Georgia made history this week: The state elected a Black Senator on Tuesday for the first time ever. Rev. Raphael Warnock, a Morehouse graduate who serves as senior pastor of the storied Ebenezer Baptist Church once pastored by Dr. Martin Luther King, Jr., will be representing Georgia in the Senate as soon as the results are certified. Along with the win of his fellow Georgian, Jon Ossoff, the Senate will effectively be in Democratic hands, as will the House and the Presidency. Sadly, a different kind of history was also made this week, when an angry, violent, mob of mostly white Trump supporters broke into the Capitol on Wednesday, smashing windows, destroying private offices and violating public spaces. With encouragement from the man occupying the highest office in the land, the mob forced our elected representatives to flee the House and Senate floors as they were undertaking the constitutionally mandated certification of the 2020 presidential election. The people who perpetrated this attack against our democracy were fueled by misinformation, much of it coming from the President himself: That dead people had voted, that voting machines had somehow switched votes, that the election was rigged and widespread fraud had handed Biden the presidency. But they were also acting on another kind of misinformation, another kind of lie—a lie that erases the genius and the contributions of Black people, a lie that ignores the fact that it was Black hands that made America what it is, that unpaid Black labor built the very buildings that serve as the seat of our democracy (https://www.aoc.gov/explore-capitol-campus/art/slave-labor-commemorative-marker) . They were fueled by the lie that is white supremacy. If we are to move beyond the gridlock that has been our political fate for years, we need to face up to this lie embedded deep within our entire public life. On this week’s show, your hosts Melissa Harris-Perry and Dorian Warren undertake a system check of the very foundation of our politics. Our guest and guide this week is Hasan Kwame Jeffries, associate professor of history at The Ohio State University where he teaches courses on the Civil Rights and Black Power Movements. He reminds us that the violence we saw at the Capitol this week is not an anomaly—in fact, political violence is what birthed this nation. The American Revolution, the Civil War, the brutal suppression of Reconstruction and the stiff resistance to the Civil Rights Movement, political violence has long been used to perpetuate white supremacy in this country. And too often, Black agency and emancipation has been bartered away to avoid further political violence. But Prof. Jeffries points us toward a way to hold people—whether they’re the people who stormed the Capitol or the politicians who egged them on—accountable for their political violence, and a way to recognizing and honoring the full contributions that Black Americans have made to our republic. Our final word this week goes to Professor Blair Kelley, Associate Professor of History at North Carolina State University. System Check listeners will remember Prof. Kelley from episode 2, in which she gave us a deeply personal perspective on voter suppression (https://www.thenation.com/podcast/politics/voting-election-electoral-college/) —this week, she reminds us of all the working class Black folks who have asserted their right to participate in a political system that more often than not thwarted and devalued their input. It is our task to honor their legacy. System Checklist Transforming analysis into action, the System Check Team gives listeners three action items this week: Take Action: The politicians who aided and abetted this week’s assault on democracy must be held accountable. Prof. Hasan Kwame Jeffries’s brother, Rep. Hakeem Jeffries (https://twitter.com/RepJeffries/status/1347245549188239360?ref_src=twsrc%5Egoogle%7Ctwcamp%5Eserp%7Ctwgr%5Etweet) , is one of a chorus of politicians who came out today demanding President Trump’s removal from office. Add your name as a co-signer of Rep. Cori Bush’s bill to investigate and expel members of congress who fomented the storming of the Capitol (https://gopcoup.com/) , and help shift the balance of power in the Senate, that most unequal of institutions, by telling your representatives to make Washington, DC the 51st state (https://statehood.dc.gov/page/contact-congress#/3/) . Get Informed: How do we fight misinformation? By educating ourselves. This week’s political violence didn’t come out of nowhere (https://www.thenation.com/article/politics/proud-boys-capitol/) , it’s a clear response to the progressive political gains made this year, facilitated by the work of Black women from Stacey Abrams all the way back to Fannie Lour Hamer (https://www.thenation.com/article/politics/black-women-voting-rights/) . Check out Prof. Jeffries’s moving TedTalk (https://www.ted.com/talks/hasan_kwame_jeffries_why_we_must_confront_the_painful_parts_of_us_history/transcript?language=en#t-95967) , mentioned in today’s show. Listen to Rev. Raphael Warnock’s speech (https://www.11alive.com/article/news/politics/elections/raphael-warnock-georgia-senate-runoff-statement/507-43edf954-2b32-4730-a035-fde09b50f2b5) after his defeat of Sen. Kelly Loeffler to learn how the son of a woman who picked someone else’s cotton could become a US Senator. Watch: And while you’re at it, treat yourself to Elizabeth Alexander’s full reading of “Praise Song for the Day” (https://www.youtube.com/watch?v=_vLBnFk-OFc) at the 2009 inauguration of Barack Obama. As always, we welcome your additions to our Checklist! Use our Twitter (https://twitter.com/SystemCheckPod) and Facebook (https://www.facebook.com/SystemCheckPod/) pages to add your comments, suggested actions, and organizations to support. And if you like the show, subscribe on Apple Podcasts (https://podcasts.apple.com/us/podcast/system-check/id1536830138) , Spotify (https://open.spotify.com/show/0vI1wNUVfYbZXMIM6nciaX?si=VoRgIzndRVG4Xw_rQNGKmQ) , or wherever you get your podcasts for new episodes every Friday. System Check is a project of The Nation magazine, hosted by Melissa Harris-Perry and Dorian Warren and produced by Sophia Steinert-Evoy. Support for System Check comes from Omidyar Network, a social change venture that is reimagining how capitalism should work. Learn more about their efforts to recenter our economy around individuals, community, and societal well-being at Omidyar.com (http://omidyar.com/) . Our executive producer is Frank Reynolds. Our theme music is by Brooklyn-based artist and producer Jachary (https://jachary.bandcamp.com/) . Subscribe to The Nation to support all of our podcasts: http://thenation.com/systemchecksubs.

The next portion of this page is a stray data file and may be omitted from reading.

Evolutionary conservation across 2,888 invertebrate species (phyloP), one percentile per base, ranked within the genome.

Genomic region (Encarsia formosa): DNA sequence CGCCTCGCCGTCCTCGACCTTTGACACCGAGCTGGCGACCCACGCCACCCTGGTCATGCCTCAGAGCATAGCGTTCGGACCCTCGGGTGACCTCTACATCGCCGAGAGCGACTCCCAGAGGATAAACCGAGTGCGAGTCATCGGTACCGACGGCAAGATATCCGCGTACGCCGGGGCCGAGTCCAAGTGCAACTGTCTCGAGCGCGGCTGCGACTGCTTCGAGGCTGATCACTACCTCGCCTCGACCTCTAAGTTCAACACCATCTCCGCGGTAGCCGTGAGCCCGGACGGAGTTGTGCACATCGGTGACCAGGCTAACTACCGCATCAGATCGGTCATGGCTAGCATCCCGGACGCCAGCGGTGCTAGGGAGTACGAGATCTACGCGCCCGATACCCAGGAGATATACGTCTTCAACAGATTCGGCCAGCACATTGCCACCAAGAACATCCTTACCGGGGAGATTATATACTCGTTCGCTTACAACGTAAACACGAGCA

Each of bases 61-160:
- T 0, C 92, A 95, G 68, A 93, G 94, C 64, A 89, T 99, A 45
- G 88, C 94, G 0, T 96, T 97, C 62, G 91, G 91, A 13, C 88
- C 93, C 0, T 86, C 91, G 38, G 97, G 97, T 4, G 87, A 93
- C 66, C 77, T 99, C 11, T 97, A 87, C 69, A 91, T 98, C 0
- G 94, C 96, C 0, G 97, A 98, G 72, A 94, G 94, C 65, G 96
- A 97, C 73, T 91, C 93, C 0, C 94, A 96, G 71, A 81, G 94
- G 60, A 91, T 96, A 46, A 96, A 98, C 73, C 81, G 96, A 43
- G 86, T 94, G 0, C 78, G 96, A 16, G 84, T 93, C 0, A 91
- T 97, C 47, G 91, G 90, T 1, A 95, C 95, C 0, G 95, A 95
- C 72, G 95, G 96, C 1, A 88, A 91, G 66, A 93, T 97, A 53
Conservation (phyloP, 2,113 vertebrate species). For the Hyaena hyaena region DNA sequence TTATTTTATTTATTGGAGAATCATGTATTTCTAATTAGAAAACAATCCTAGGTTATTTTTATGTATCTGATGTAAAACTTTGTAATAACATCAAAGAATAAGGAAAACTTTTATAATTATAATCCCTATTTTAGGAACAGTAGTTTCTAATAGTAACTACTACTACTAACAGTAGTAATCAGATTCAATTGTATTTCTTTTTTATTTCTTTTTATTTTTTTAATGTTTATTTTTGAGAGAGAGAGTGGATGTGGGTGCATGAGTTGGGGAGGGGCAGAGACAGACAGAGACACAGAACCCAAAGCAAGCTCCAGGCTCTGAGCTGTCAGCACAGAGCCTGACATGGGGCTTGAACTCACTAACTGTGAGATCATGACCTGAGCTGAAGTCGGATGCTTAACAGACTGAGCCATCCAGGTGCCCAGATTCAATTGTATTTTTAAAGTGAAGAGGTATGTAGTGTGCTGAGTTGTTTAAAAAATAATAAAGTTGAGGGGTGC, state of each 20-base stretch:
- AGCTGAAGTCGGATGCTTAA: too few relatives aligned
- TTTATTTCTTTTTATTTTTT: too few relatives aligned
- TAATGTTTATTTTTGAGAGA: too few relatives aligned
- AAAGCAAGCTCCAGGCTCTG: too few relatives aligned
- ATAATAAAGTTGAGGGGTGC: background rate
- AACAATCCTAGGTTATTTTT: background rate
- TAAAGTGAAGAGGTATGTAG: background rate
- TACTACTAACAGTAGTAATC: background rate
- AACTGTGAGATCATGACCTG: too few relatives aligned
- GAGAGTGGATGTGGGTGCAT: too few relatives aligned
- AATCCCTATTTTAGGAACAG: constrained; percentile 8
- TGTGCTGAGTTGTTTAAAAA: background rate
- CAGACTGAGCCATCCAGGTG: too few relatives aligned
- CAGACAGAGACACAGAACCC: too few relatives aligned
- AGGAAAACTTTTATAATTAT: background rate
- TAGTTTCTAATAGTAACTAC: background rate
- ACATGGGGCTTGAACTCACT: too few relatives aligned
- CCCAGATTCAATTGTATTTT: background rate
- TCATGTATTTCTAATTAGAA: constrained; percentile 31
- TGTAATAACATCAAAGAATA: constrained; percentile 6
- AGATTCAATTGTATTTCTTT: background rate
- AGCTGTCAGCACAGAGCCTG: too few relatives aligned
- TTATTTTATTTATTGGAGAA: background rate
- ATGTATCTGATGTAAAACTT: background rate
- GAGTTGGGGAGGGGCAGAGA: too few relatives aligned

35 min